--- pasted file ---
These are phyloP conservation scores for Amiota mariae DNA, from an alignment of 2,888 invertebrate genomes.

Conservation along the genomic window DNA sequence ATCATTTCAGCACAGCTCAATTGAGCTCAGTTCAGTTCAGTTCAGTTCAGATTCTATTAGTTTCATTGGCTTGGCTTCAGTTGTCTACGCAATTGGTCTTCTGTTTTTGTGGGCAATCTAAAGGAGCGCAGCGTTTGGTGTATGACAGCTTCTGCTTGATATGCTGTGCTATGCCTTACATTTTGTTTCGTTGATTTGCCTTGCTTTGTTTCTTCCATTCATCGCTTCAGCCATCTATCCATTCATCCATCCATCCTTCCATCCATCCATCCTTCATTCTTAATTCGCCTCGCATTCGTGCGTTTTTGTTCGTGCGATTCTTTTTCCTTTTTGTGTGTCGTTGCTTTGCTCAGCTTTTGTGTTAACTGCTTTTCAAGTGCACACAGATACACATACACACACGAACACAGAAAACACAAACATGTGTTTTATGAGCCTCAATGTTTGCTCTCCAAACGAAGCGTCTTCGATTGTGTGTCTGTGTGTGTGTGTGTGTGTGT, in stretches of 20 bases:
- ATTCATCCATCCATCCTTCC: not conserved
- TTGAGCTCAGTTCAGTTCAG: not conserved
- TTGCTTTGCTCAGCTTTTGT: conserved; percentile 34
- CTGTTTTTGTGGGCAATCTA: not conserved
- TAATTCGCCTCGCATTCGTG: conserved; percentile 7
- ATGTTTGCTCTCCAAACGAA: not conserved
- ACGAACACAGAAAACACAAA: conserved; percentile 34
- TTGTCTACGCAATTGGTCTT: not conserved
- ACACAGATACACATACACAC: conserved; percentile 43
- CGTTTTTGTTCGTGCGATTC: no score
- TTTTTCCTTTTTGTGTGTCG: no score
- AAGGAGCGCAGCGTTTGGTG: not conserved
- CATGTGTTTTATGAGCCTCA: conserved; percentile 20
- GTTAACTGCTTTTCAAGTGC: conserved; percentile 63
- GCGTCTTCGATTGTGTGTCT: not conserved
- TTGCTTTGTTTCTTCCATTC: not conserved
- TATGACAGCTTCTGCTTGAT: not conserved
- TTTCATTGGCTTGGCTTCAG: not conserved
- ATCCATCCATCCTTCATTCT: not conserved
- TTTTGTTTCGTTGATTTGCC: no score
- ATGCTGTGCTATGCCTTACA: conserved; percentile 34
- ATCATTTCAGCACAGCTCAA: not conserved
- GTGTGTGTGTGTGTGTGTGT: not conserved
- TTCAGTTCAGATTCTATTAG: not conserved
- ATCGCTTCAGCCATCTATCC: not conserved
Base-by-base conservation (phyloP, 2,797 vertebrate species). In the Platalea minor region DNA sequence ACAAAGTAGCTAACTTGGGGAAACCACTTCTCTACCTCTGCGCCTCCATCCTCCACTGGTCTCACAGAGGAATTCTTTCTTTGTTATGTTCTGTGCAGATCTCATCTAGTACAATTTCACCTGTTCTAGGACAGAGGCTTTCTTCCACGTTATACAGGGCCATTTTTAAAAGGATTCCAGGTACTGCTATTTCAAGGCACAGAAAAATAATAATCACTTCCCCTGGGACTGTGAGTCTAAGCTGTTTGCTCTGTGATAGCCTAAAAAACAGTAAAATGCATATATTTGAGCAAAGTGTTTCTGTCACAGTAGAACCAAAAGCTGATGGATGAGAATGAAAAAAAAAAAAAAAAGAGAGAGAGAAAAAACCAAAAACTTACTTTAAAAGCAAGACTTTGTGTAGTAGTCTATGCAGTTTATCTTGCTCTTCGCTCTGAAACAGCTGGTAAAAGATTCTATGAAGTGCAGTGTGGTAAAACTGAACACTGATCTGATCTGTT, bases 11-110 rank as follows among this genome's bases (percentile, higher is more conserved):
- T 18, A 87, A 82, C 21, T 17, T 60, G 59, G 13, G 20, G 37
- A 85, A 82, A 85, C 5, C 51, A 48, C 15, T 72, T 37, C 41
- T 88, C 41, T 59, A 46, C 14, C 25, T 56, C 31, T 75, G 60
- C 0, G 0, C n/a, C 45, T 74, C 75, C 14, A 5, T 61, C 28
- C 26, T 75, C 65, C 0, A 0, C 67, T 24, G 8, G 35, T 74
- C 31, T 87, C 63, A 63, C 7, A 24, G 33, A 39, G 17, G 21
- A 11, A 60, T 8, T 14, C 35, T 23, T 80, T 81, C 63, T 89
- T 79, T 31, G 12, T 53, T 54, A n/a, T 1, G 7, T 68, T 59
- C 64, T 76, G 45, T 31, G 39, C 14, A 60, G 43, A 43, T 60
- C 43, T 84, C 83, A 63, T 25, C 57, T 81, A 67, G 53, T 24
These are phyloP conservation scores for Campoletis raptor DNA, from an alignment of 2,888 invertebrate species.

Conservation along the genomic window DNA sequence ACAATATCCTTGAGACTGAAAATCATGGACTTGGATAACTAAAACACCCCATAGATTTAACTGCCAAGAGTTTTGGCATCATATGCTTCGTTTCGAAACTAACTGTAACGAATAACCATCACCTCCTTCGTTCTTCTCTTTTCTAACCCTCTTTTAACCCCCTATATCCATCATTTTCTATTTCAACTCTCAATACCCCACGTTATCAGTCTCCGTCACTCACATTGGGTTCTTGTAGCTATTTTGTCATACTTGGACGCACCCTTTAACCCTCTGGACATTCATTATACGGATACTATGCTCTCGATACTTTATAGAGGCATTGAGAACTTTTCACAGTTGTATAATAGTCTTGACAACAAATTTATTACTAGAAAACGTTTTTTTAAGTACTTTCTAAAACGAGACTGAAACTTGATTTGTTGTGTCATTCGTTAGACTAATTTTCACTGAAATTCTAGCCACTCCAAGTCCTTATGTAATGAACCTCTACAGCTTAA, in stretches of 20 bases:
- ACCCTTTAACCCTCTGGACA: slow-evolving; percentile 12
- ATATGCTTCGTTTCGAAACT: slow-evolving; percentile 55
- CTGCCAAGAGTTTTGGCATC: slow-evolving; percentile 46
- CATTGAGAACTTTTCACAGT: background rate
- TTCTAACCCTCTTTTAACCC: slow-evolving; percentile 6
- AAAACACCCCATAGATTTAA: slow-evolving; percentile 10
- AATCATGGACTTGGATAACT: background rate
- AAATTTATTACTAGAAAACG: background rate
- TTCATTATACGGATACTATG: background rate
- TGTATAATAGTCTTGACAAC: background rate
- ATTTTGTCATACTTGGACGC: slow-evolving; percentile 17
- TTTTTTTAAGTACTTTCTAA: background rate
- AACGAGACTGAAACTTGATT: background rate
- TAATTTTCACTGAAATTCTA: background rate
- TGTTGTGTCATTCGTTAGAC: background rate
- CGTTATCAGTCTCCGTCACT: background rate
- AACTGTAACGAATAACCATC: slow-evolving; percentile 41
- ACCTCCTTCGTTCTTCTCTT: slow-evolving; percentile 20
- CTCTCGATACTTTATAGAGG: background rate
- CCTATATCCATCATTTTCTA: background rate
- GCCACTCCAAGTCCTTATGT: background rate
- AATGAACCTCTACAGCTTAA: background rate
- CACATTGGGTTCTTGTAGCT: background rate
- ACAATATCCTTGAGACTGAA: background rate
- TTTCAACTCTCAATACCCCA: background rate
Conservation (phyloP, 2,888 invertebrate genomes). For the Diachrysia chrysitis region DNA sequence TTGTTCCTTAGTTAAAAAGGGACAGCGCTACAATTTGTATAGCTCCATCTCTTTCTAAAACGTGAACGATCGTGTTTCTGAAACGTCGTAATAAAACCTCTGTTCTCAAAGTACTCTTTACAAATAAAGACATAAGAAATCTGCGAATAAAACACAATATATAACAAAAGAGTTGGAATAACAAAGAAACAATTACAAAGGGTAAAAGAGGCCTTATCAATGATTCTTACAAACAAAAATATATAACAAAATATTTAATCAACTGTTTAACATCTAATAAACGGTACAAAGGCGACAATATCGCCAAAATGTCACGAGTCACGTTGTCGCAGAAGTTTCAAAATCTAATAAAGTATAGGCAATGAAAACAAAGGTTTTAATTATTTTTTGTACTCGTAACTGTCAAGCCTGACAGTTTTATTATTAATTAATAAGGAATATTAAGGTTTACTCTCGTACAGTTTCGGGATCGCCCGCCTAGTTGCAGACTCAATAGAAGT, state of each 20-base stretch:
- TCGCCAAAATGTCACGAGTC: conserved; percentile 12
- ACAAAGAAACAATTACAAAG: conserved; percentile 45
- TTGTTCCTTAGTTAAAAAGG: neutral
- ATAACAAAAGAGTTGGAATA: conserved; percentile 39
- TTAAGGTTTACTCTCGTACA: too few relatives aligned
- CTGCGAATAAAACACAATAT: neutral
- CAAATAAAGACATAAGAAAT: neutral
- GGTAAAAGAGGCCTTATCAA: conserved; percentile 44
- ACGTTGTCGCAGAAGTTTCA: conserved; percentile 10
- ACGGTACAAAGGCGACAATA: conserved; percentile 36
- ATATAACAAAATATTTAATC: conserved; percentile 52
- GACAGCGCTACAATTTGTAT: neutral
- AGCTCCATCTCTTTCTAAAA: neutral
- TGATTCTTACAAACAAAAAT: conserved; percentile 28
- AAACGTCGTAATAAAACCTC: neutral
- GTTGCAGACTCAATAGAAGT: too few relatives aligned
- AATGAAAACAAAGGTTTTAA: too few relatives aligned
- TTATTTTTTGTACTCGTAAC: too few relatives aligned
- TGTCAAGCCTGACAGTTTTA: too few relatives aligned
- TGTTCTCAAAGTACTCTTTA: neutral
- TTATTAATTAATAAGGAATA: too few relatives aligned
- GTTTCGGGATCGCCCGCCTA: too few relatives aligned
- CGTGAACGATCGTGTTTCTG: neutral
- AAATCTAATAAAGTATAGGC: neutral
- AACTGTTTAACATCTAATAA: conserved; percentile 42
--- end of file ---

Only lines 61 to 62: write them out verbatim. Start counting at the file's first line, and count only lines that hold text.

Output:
- GCCACTCCAAGTCCTTATGT: background rate
- AATGAACCTCTACAGCTTAA: background rate